Your coffe klatch readers missed you this morning! But this story was worth the wait. You’re the best, Sean.

    Reply
  3. CKD - May 23, 2018 5:42 pm

    I was a bit nervous too. You are always what I read first thing in the morning. Your story was wonderful! I hope both mother and daughter read it. They sound like amazing people.

    Reply
  4. bill prather - May 23, 2018 5:45 pm

    enjoy your writing. have a good friend who played at TR Miller. You kinda/sorta write like a country song. Dogs, old folks, kindness, do unto others kinda stuff. If you get a chance google “The craddock center” we do good stuff for kids.
    bill

    Reply
  5. janiesjottings - May 23, 2018 5:46 pm

    Sean, I want you to know I am living vicariously through your stories. I (try to) write too but I keep babies in my home and don’t get out much. I struggle to find things to write about. I’m shy too, it’s seldom that I can strike up a conversation with a complete stranger. I love that you do that all the time and that these people trust you to tell their story. You do it better than anyone else. I hope you never quit writing and thank you for sharing your gift for story telling with the rest of us. The world needs more writers like Sean Dietrich!

    Reply
    • Glenda H - May 23, 2018 10:22 pm

      YEP, tee totally agree!!!

      Reply
  6. Perri Williamson - May 23, 2018 5:58 pm

    What a great story!

    Reply
  7. Leia Lona - May 23, 2018 6:05 pm

    ❤️

    Reply
  8. Connie Havard Ryland - May 23, 2018 6:18 pm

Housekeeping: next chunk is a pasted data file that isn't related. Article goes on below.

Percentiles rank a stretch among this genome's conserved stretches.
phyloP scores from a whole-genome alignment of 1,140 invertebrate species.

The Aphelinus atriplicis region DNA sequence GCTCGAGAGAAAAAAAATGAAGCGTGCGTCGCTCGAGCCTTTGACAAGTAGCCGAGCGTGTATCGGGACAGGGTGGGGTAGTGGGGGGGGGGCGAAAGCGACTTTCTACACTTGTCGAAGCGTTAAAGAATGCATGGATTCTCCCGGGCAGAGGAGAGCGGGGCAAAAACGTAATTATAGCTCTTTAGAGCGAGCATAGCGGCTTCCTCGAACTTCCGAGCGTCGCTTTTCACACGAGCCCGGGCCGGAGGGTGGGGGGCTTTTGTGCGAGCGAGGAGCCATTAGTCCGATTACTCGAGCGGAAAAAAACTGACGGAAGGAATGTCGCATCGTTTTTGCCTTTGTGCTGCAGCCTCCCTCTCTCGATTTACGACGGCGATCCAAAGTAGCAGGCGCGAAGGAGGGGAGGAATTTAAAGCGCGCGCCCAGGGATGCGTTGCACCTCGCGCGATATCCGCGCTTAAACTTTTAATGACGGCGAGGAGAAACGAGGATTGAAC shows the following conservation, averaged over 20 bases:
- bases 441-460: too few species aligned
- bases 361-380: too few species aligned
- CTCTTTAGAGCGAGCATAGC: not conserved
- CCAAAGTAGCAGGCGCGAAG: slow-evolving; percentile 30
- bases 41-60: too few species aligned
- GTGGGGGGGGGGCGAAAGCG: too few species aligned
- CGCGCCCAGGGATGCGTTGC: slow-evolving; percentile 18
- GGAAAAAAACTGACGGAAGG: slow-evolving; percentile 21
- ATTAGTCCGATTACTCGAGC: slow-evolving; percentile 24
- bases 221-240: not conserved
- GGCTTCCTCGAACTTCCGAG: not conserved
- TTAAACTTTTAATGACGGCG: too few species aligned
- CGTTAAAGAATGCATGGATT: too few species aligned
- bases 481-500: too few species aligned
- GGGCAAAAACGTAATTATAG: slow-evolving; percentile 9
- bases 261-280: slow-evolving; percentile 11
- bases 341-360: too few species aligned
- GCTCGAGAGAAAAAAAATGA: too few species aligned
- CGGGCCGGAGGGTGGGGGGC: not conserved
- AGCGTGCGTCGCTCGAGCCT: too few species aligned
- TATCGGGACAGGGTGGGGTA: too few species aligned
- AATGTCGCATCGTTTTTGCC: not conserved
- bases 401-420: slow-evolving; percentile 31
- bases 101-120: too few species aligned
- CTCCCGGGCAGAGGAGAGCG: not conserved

Beautiful story. Thank you.

    Reply
  9. Risa W. Leary - May 23, 2018 6:20 pm

    I am right there with you on the sushi Sean!

    Reply
  10. Gary - May 23, 2018 7:15 pm

    You were late, Sean. But the mom’s motherly love more than made up for it. Thanks.

    Reply
  11. Tara Simon - May 23, 2018 7:45 pm

    Late, schmate. I’m glad when you show up in my email, no matter what time. It’s always a very welcome departure from spam and bills!

    Also, you made me cry again. But that’s also a welcome departure from spam and bills, and happy tears are the best way to ruin mascara and bring up the spirits.

    Good decision to skip the landlocked Winn Dixie’s salmon sushi. Although if you ever find yourself in South Florida, I know of a great sushi restaurant that just might change your mind. (Shameless plug for my favorite little hole in the wall, Masamune.)

    Reply
  12. Joy Luke - May 23, 2018 7:52 pm

    As an adopted child whose Forever Mother was a talker I really appreciated this story. Brought back many sweet memories.

    Reply
  13. Janet Benjamin - May 23, 2018 8:07 pm

    I so needed this today. Thank you.

    Reply
  14. Larry Blumen - May 23, 2018 9:41 pm

    I want to help you out any way I can. Here’s a link that will get you started: https://en.wikipedia.org/wiki/Hospitalism

    Reply
  15. Beth Reed - May 23, 2018 11:01 pm

    Breathing Indeed. Great Story.

    Reply
  16. Jeannie Durley - May 23, 2018 11:24 pm

    Love love love your stories !!!

    Reply
  17. Matt - May 23, 2018 11:41 pm

    Love it!

    Reply
  18. Jack Darnell - May 24, 2018 12:50 am

    I like mama!

    Reply
  19. Jack Quanstrum - May 24, 2018 2:20 am

    Beautiful story Sean. Keep talking and writing!

    Reply
  20. Robin - May 24, 2018 9:24 am

    Our second daughter was born 4 weeks early. She had fluids on her lungs and was in NICU. The doctor prepared us that she might not make it. My grandmother told my my mother if they will let Robin hold Julianna, she’ll start getting better. That was 25 years ago. Julianna just received her state license for massage therapy. How ironic….the human touch does help heal.

    Reply
  21. Edna B. - May 24, 2018 2:56 pm

    Hmmm, I could swear I left you a comment here, but I guess Google ate it. Love the story Sean. You have a wonderful day, hugs, Edna B.

    Reply